U.S. Geothermal Energy Growth

by Leslie Blodgett, Geothermal Energy Association

“Geothermal grows 26% in 2009,” read headlines following release of the April “U.S. Geothermal Power Production and Development Update,” in which the Geothermal Energy Association (GEA) surveyed U.S. geothermal energy developers.

With seven new geothermal plants online in the U.S., power capacity rose 6 percent in 2009 and saw 26 percent growth in new projects under development. As 2010 unfolds, the number of states with geothermal power will reach double digits.

Geothermal projects could bring the nation 7,000 MW of new baseload geothermal power in the next few years. At that level, geothermal power will satisfy the needs of more than 10 million people and still have tremendous growth potential in the United States.

The U.S. Department of Energy (DOE) is expected to officially recognize a near-term potential of at least 20 GW, which could cover 5 percent of all U.S. power needs. Longer-term possibilities are expected to be more than 100 GW.

As advancements in new geothermal technologies expand the recognized power potential of geothermal resources, the energy source is available in more places than before. The update identified 188 projects underway in 15 states. When completed, these projects will add more than 7,000 MW of baseload power capacity; enough to provide electricity for 7.6 million people.

The U.S. in the Global Geothermal Scene

The U.S. continues to lead other nations in online geothermal energy capacity and is one of the principal countries with increased geothermal growth.

Private companies and government agencies have increased their global geothermal activities. Power generation demand and global fuel price increases drive commitment to alternative energy sources in developing regions. The benefits of geothermal projects can preserve the cleanliness of developing countries seeking energy and economic independence, and it can provide a local source of electricity in remote locations, thus raising the quality of life.

Aside from the U.S., most global geothermal generation capacity is concentrated in a few countries such as the Philippines, Indonesia, Mexico, Iceland and New Zealand. Most of the continuing geothermal growth will occur in these established markets in the short term, but healthy developments also are expected in Chile, Argentina, Turkey, Russia, Central America and East Africa.

U.S. delegates had the opportunity to meet this year at the World Geothermal Congress, held every five years. This year the world’s largest meeting of ministers, dignitaries, experts and academicians was April 25-30 in Bali, Indonesia. Preliminary reports announced 80 countries participating, with 800 presentations having highlighted the latest developments in worldwide geothermal energy utilization.

Representatives from the U.S. also are involved in the International Partnership for Geothermal Technology (IPGT) along with Australia and Iceland. The IPGT works to develop effective methods and practices to accelerate the development of geothermal technology through international cooperation.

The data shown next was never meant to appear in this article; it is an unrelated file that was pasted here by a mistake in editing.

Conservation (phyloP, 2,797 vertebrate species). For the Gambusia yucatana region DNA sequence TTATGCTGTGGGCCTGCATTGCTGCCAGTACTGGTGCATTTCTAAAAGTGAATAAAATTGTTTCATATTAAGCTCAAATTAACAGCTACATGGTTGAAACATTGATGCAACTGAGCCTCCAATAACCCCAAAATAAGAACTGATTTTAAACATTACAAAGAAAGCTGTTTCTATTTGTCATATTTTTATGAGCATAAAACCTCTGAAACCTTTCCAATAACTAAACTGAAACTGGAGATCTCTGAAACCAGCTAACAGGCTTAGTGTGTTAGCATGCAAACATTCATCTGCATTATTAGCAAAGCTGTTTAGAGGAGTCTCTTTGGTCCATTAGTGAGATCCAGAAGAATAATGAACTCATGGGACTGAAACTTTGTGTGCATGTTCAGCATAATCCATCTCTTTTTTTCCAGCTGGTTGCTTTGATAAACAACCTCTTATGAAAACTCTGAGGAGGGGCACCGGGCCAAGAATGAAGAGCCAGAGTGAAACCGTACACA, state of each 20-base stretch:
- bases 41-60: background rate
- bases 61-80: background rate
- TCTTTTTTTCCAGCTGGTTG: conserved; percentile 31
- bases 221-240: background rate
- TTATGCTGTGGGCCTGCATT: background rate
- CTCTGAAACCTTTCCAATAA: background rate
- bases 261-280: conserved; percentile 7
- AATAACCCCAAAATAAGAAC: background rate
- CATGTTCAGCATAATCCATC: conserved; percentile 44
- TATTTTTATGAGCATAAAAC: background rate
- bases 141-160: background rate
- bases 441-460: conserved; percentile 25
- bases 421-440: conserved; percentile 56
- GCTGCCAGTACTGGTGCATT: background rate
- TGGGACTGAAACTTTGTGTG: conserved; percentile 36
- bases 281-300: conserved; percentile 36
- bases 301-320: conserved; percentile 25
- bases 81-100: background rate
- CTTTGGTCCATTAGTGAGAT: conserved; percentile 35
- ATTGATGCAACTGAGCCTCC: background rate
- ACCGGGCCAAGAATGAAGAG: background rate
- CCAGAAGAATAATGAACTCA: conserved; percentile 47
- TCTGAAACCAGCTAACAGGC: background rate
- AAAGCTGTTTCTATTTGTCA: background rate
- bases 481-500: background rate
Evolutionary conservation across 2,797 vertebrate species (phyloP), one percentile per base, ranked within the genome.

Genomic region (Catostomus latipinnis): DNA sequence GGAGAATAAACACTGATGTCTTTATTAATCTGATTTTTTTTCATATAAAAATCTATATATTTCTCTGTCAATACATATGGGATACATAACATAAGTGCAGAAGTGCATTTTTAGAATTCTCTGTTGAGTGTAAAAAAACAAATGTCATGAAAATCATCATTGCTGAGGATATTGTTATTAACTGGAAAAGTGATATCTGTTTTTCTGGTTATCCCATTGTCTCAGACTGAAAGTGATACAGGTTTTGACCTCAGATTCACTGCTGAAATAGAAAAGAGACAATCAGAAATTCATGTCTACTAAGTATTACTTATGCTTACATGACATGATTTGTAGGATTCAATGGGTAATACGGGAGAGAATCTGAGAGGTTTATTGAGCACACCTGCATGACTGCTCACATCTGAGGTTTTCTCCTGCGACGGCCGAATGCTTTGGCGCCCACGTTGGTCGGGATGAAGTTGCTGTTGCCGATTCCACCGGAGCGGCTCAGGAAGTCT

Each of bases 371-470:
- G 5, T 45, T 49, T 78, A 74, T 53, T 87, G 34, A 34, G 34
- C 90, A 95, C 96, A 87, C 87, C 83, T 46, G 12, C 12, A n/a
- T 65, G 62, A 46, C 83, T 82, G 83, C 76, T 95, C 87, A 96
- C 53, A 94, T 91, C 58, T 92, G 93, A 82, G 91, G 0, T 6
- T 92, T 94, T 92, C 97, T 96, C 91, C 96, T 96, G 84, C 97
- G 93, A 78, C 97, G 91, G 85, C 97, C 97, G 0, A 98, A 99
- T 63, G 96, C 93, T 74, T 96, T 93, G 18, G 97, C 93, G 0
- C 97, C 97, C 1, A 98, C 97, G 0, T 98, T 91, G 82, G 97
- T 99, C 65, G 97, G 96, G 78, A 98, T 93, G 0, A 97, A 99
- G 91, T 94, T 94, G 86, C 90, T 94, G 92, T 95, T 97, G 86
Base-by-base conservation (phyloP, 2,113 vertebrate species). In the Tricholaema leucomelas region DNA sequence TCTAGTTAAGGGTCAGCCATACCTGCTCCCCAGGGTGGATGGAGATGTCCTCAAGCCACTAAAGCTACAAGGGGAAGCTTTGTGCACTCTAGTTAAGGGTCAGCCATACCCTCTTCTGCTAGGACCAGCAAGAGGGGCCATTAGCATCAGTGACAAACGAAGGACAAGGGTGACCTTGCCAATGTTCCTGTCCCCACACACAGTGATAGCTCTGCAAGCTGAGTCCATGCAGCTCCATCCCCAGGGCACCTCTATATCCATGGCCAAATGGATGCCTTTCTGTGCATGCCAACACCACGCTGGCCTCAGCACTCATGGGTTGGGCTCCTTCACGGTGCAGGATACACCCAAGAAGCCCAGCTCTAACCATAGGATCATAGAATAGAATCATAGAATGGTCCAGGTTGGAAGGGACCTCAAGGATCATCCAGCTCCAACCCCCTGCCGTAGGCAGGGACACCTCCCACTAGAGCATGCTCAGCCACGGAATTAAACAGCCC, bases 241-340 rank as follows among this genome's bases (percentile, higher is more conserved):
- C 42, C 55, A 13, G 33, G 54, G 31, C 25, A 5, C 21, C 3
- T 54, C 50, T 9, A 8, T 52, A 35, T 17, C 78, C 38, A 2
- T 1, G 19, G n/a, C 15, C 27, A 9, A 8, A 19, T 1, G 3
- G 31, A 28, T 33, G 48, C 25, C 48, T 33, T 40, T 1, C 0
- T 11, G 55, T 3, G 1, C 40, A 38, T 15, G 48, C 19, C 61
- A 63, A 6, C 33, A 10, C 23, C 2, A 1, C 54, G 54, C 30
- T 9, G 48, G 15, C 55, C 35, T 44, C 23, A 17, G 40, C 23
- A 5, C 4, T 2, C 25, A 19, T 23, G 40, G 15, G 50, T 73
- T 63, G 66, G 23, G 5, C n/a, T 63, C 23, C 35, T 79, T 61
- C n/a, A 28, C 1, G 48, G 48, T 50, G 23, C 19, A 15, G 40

Policies Critical to Continued Industry Growth

The American Recovery and Reinvestment Act of 2009 (ARRA) included several provisions supporting expanded geothermal power in the U.S.

The ARRA extended the full production tax credit (PTC) to all geothermal power projects coming online by the end of 2013.

It made qualified facilities eligible for the 30 percent investment tax credit instead of the PTC and created a Treasury tax grant program that made taxpayers eligible for the investment tax credit to receive a cash grant in lieu of the credit.

The ARRA also established a loan guarantee program for commercial renewable energy projects at the DOE, creating a new Section 1705 to complement the DOE’s Innovative Technology Loan Guarantee Program, originally authorized in the Energy Policy Act of 2005.

The new amendment temporarily directs the secretary of energy to use the $6 billion in appropriated funds to make guarantees under the loan guarantee program for projects commencing construction before Sept. 30, 2011, in qualifying categories. For the first time, the DOE opened its loan program for commercial geothermal technologies.

In project funding, the ARRA directed $400 million for research, development and deployment of geothermal technologies through the DOE geothermal program.

The direct funding from the DOE has resulted in awards of $338 million for 123 projects in 39 states to explore and develop new geothermal fields and research into advanced geothermal technologies.

Recipients include private industry, academic institutions, tribal entities, local governments and DOE national laboratories. When completed, these projects will represent a total of $691 million invested in new geothermal technology and applications.

Despite the recession, geothermal energy employers in 2009 added 750 full-time jobs and 2,827 construction-related jobs as a result of a roughly $800 million investment in the technology.

Renewable portfolio standards (RPSs) provide markets for renewable power. The two largest geothermal producers, California and Nevada, have set standards that positively affect the industry. California Gov. Arnold Schwarzenegger recently signed an executive order to increase California’s RPS to 33 percent by 2020. Nevada’s RPS, 25 percent by 2025, has been in place since 2005.